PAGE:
Whatever comfort this can give you, let it bring it to your soul. Find one beautiful thing today to contemplate and value. Look into the mirror…you will see that beautiful thing that is gazing back as YOU. Know the treasure that you are and know that you are not without love–love to give and love to have.
      Sincerely,
      Linda

      • Linda; Thank you from One Grandma to Another. Our Hearts know each-other due to our pain. You are so eloquent and wise sister.
        I wear 3 rings , 3 gold birthstone rings I bought with each of my Grand childrens’ Birth-Stones , They remind me that they are alive and have my blood. They are Gold to me.
        I don’t believe in Talismans, But I do believe in God. Jesus, and my relationship with him, is the only reason I am surviving this. His words and His Truths, are all I have to hold on to. And it Truly is a lighter burden when He carries it for me. Blessings to you ! We are all in this together. Please share pain and joy, for these are both substances of the road we travel. Our Emmaus Road.

  • Dearest Nancy,
    As usual, you hit the nail on the head. I myself have been struggling since Halloween with the longing to belong and the rejection of being excluded. I am OK, but then the monster raises its head when I realize that I have missed my grandbabies laughter, their pattycakes, their Halloween costumes, their delight at Christmas lights, another birthday, another holiday, snow men and snow angels, hot chocolate and cookies , and all there is to show for it on my side is more on the pile of loss. A mountain of pain.
    The thought of this never ending takes my breath away and then I am down, down into the pit again. I actually call it (to myself), “the pit of s###”. Not very nice, I know, but it is a relevant reference for the good it does , which of course is…….not a single good thing.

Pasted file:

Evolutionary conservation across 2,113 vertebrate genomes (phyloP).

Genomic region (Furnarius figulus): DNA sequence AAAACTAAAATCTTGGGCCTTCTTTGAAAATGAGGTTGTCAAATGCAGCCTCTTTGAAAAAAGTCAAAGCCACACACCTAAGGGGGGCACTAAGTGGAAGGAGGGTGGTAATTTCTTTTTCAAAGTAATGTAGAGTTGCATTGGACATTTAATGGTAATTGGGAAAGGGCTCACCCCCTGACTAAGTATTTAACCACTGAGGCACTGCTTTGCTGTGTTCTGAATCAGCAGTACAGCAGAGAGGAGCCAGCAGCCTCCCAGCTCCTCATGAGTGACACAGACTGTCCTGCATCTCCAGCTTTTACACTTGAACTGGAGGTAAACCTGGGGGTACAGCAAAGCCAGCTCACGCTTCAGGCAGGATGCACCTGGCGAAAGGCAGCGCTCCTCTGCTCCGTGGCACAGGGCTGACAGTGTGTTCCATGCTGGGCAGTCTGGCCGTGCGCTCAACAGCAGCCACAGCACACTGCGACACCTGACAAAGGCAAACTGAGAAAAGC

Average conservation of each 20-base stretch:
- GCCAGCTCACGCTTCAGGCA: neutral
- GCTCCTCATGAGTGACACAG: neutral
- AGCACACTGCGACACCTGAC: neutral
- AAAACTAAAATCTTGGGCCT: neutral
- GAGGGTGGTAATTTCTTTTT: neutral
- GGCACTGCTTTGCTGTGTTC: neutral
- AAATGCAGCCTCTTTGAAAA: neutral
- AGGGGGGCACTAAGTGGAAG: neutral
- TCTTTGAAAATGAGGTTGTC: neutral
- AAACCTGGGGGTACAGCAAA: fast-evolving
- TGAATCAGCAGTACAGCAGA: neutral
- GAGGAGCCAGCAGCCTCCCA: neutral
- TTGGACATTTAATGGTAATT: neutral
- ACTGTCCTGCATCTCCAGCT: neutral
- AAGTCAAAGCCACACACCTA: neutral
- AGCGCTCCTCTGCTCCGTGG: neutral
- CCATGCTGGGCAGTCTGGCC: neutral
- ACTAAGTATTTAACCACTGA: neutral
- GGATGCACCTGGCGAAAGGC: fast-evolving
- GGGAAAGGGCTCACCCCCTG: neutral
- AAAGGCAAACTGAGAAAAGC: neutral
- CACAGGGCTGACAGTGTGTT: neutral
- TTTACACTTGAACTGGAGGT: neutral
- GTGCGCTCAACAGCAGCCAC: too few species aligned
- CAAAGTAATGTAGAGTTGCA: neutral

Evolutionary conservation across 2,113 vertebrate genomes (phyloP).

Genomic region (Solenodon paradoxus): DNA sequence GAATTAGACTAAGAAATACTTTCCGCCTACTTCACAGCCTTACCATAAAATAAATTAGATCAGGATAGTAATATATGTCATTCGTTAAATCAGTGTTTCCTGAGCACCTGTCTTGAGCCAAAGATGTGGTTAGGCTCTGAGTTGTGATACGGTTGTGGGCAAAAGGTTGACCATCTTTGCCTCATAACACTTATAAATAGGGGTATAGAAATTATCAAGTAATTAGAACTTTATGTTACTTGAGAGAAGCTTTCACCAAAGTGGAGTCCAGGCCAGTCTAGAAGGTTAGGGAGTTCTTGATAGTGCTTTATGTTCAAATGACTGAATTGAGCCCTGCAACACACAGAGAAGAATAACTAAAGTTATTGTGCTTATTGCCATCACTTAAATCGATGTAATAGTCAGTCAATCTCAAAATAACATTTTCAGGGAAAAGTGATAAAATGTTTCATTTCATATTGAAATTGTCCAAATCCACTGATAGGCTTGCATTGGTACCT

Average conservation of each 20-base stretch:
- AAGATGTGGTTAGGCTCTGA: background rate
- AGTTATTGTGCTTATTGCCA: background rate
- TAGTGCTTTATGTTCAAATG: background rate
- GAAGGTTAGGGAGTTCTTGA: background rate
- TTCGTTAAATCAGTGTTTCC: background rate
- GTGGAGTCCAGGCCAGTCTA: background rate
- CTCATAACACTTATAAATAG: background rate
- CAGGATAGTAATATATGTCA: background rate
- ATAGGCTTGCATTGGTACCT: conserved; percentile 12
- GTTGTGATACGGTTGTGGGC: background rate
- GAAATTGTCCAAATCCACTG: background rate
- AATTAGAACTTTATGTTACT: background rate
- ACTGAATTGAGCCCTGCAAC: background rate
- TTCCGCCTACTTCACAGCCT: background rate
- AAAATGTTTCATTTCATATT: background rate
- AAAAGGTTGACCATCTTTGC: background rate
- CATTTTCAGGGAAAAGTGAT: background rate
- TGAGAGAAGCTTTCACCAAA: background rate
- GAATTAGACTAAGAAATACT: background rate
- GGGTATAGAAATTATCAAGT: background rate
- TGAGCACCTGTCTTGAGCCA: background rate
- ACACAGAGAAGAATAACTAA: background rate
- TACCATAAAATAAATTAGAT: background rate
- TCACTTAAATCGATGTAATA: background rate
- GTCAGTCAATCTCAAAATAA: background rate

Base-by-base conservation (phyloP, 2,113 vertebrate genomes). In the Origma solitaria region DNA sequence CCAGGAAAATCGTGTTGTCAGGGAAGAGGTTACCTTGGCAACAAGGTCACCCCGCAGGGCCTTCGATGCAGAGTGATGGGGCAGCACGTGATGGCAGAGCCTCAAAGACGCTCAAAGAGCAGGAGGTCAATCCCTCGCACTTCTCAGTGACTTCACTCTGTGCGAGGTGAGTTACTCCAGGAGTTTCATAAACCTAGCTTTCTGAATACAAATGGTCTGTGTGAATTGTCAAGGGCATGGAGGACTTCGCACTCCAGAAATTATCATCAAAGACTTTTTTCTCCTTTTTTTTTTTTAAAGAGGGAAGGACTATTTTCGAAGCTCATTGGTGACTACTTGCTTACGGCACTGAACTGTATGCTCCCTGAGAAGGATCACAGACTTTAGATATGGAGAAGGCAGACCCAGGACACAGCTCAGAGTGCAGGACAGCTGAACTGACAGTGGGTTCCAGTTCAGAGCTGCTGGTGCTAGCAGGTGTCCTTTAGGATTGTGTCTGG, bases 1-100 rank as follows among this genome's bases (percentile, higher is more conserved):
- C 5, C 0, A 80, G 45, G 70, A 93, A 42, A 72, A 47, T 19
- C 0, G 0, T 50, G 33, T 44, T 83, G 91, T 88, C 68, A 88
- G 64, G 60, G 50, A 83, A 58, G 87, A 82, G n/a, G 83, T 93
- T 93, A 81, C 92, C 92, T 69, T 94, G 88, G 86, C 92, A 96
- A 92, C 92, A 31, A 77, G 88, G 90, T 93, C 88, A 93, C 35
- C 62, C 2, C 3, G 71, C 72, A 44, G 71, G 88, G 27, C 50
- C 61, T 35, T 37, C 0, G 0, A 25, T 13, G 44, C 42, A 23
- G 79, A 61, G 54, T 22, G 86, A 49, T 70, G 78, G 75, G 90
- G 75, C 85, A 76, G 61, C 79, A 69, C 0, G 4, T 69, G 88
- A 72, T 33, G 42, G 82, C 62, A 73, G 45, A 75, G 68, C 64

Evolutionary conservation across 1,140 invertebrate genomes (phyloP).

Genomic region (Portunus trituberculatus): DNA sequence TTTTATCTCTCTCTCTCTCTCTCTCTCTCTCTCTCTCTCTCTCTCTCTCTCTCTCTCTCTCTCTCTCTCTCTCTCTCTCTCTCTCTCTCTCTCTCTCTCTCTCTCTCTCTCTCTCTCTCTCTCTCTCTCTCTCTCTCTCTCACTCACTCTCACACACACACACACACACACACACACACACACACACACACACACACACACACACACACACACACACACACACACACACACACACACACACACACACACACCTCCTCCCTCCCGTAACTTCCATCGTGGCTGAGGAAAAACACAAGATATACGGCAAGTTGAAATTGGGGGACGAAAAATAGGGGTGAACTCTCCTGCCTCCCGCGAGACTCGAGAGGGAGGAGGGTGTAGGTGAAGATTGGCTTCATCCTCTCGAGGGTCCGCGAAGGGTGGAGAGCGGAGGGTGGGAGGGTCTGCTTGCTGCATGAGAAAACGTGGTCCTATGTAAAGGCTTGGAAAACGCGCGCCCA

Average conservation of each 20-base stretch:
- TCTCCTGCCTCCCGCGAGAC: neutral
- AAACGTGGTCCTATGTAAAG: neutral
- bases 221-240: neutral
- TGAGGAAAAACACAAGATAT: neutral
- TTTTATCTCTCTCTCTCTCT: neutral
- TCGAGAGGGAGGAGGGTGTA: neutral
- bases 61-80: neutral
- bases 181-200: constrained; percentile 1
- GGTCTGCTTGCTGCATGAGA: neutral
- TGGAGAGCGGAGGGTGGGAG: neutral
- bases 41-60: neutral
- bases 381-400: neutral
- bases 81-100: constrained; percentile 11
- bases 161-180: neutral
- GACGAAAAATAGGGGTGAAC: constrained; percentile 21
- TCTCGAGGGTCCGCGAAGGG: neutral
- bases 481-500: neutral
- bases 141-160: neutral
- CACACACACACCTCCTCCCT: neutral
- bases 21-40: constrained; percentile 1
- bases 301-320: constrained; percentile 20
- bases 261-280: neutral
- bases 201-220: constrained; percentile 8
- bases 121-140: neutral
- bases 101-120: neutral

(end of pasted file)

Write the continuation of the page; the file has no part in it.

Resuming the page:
However, once I hit bottom, at least I can rest, the sliding stops, and when I stop and look up through the stinky, slimy dark, I can see the deep dark silent sky, high above me, with its constant stars that mark the path of the movement of eternity and the comforting moon that lights the way towards peace , and I focus on THAT instead.
    Step by step I claw myself up and out, to the fresh air and clean water, the bath of tears washing away into a quiet lake of contemplation. It cannot be that this is all my life is meant to be. The stars and faith alone press me towards hope and understanding that my life too is meant to be bigger than these losses, this rejection, this terrible, lonely, cruel exclusion. Somewhere, somehow, joy is meant for me too, but it can only be if I choose it, if I refuse to live in the place of pain, and demand my rightful place in the light of the stars and propel myself forward to a greater good, a bigger peace, a larger -than-this-pain life.
    This is what I know for sure from all this–No one can save us from the pain of this cruel rejection. But as little bits of light, we can show the way to a brighter, better place for each other, and through our caring for each other, through our mutual understanding of the pain, we can create a path to a bigger place, a softer place, a larger space, where we belong in our rightful place, for a better purpose.
    We may have lost what we love, in a million ways, but we can still love what remains in us to live, and cherish the moments we can breathe and create, regardless. Life is ours, too , to love. Thank you Nancy, for reminding me and being a light of love, yourself.
    Linda

    • Hi Linda,
      I saw myself in your amazing descriptions of your pain and process and I know that your words will help others who read this. Thanks so much for your input and I wish you a new season of love and strength.